The Value of Sustainable Landscaping
One of the keys to creating sustainable landscapes is ensuring that those landscapes are part of healthy ecosystems. Healthy ecosystems provide dozens of functions that are essential to human survival but too often these functions are underestimated or ignored when making land-use decisions. Once ecosystems are damaged and loose their capacity for air purification, water retention, food production, climate regulation, filtering pollutants, wildfire protection, and erosion control it can be difficult, expensive, and sometimes impossible to restore them. By protecting existing ecosystems and regenerating ecological capacity where it has been lost, sustainable landscapes support natural ecological processes that are essential to our survival.
Sustainable landscaping is not limited to a single type of use. The best sustainable landscaping practices can be used in any setting, from a backyard garden to a state park, and engage its users on many levels: physical, aesthetic, cultural, and spiritual. By modeling our landscapes on healthy natural ecosystems and managing them responsibly we can ensure that future generations can reap the same benefits from these inspiring, beautiful outdoor spaces that we currently do.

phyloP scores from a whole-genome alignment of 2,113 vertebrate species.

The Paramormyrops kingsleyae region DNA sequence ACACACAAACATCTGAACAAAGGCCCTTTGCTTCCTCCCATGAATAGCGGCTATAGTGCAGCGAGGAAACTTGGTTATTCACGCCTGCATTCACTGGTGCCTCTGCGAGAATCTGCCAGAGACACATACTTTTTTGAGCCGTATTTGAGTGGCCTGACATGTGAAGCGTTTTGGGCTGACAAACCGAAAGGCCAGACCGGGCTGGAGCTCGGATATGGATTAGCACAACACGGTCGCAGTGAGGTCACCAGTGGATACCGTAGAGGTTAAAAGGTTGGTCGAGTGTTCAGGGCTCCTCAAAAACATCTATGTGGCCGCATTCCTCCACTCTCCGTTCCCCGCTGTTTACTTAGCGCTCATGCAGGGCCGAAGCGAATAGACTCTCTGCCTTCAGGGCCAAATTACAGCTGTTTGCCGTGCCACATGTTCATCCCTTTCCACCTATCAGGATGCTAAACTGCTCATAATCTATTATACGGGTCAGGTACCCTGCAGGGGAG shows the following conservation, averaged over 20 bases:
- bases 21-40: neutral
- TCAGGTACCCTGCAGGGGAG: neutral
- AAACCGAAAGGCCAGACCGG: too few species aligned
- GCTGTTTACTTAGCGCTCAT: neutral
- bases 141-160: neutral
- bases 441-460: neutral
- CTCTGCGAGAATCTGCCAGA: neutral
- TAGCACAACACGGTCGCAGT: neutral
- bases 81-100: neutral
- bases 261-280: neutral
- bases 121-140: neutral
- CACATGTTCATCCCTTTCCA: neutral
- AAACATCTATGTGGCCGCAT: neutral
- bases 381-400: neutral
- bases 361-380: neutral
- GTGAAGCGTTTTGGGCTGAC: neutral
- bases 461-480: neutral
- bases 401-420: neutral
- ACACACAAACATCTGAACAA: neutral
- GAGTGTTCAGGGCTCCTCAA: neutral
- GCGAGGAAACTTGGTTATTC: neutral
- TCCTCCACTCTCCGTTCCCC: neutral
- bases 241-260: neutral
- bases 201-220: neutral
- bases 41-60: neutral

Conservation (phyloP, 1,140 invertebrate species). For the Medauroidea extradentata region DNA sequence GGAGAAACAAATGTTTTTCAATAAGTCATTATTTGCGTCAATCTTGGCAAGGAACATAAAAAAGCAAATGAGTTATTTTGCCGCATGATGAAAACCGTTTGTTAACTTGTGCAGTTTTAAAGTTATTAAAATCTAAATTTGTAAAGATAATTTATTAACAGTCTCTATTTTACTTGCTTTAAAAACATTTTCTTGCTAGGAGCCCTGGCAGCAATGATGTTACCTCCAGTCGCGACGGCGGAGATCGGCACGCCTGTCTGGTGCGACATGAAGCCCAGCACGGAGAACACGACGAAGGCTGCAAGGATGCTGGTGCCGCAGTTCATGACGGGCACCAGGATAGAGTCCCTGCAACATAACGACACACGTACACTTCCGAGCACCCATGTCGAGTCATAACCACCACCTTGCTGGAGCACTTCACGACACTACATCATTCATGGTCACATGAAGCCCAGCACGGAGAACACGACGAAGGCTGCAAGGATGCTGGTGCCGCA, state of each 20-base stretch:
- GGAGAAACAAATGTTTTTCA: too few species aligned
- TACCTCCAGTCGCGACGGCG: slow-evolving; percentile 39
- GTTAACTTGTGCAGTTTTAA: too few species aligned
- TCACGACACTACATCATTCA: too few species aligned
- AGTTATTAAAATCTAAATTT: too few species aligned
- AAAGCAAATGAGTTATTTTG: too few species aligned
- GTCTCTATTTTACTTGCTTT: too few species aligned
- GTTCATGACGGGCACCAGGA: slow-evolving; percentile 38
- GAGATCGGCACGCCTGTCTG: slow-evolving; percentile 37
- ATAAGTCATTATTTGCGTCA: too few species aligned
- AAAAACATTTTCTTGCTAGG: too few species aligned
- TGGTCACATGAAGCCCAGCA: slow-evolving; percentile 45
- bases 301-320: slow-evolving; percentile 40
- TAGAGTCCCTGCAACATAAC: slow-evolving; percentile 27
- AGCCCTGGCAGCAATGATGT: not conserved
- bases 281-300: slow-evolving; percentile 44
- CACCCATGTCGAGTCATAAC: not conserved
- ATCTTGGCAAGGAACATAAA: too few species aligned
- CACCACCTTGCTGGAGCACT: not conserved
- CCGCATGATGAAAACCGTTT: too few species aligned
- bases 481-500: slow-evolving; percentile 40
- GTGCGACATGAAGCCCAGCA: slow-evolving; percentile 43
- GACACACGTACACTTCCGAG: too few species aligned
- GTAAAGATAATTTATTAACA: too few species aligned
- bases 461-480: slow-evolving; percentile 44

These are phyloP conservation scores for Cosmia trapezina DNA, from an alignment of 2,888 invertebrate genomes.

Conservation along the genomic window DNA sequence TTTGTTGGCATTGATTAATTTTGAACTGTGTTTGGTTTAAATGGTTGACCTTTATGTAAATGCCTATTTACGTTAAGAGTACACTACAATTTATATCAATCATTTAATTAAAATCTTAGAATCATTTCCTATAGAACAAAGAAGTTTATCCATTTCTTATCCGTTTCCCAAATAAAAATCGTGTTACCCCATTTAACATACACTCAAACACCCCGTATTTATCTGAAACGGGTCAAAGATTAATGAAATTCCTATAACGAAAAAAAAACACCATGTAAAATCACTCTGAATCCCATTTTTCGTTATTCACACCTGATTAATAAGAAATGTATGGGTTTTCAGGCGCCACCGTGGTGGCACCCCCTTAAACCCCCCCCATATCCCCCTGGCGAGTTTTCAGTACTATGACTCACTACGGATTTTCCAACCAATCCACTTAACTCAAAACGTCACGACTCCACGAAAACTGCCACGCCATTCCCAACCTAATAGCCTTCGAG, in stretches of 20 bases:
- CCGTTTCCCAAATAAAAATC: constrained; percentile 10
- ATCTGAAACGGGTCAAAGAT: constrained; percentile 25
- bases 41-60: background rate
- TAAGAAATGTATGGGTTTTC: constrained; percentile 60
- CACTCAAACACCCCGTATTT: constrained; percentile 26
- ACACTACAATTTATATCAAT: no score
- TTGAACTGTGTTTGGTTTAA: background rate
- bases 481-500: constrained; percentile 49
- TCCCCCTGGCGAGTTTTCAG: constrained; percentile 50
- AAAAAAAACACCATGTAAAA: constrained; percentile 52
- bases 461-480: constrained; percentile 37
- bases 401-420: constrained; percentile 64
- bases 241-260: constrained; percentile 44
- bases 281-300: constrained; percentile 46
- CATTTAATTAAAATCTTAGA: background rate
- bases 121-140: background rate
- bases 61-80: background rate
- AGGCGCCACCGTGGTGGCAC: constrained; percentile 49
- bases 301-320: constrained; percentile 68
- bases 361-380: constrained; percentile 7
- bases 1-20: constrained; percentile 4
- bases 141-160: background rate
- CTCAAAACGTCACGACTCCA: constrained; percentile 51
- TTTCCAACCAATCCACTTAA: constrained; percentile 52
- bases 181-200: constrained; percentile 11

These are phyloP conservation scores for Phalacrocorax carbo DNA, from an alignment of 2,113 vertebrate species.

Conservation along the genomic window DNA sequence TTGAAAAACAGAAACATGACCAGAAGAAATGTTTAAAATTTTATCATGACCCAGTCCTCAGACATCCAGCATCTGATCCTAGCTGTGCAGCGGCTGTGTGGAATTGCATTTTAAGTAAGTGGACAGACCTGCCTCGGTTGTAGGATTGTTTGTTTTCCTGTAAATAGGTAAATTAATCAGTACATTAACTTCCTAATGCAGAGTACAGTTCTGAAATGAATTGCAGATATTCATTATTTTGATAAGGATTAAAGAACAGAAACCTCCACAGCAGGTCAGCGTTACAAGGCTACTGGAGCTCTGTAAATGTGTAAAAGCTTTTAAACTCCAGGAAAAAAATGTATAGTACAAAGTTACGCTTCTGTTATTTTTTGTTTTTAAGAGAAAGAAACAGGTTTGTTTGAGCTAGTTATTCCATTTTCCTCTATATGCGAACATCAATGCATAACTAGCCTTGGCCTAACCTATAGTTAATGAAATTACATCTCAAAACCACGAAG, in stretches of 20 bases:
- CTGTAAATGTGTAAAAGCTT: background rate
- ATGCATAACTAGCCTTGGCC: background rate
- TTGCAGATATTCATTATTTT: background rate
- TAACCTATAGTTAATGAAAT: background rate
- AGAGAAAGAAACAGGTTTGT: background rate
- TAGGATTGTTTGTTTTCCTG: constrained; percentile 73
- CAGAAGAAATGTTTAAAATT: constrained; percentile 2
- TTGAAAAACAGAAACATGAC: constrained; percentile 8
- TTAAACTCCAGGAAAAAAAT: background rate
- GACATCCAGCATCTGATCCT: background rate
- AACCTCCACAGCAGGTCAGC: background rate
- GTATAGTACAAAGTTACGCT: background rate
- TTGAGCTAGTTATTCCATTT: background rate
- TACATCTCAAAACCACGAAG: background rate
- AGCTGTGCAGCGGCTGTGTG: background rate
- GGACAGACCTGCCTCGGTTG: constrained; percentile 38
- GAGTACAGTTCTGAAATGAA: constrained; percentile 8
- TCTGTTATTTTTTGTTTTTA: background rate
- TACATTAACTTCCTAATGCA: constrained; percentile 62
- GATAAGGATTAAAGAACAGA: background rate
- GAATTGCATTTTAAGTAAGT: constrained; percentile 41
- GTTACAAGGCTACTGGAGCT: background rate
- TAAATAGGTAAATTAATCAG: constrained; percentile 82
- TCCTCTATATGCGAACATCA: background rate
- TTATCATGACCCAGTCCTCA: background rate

The City of Santa Monica, California recently completed a project that tracked the costs (economic and environmental) for both a sustainable site and a control site that uses conventional landscaping practices. To do this, they built two landscapes in adjacent residential front yards. One was landscaped using a climate-appropriate, sustainable design while the other was landscaped with exotic flowers and shrubs and turfgrass.
Although initial installation costs of the sustainable native landscape were higher than the traditional garden, the native landscape required 77 percent less water, produced 66 percent less green waste, and costs 68 percent less for maintenance than the traditional garden. This side-by-side comparison makes it abundantly clear that sustainable landscaping is not only better for the environment than traditional gardening, but is also aesthetically pleasing and makes good economic sense. Details of the project can be found here.
Smart Money magazine notes in a 2003 article that spending 5% of the total value of your home on landscaping can add 15% or more to the value of your home.
In a 2003 article, Money Magazine found that spending on landscape design offers the best return on investment of any home improvement.
According to a report called “Economic Benefits of Landscape” by The Associated Landscape Contractors of America, properly selected and placed plants can lower home heating and cooling costs by as much as 20%.
According to a U.S Department of Energy study, carefully positioned trees can reduce household energy consumption for heating and cooling by up to 25%.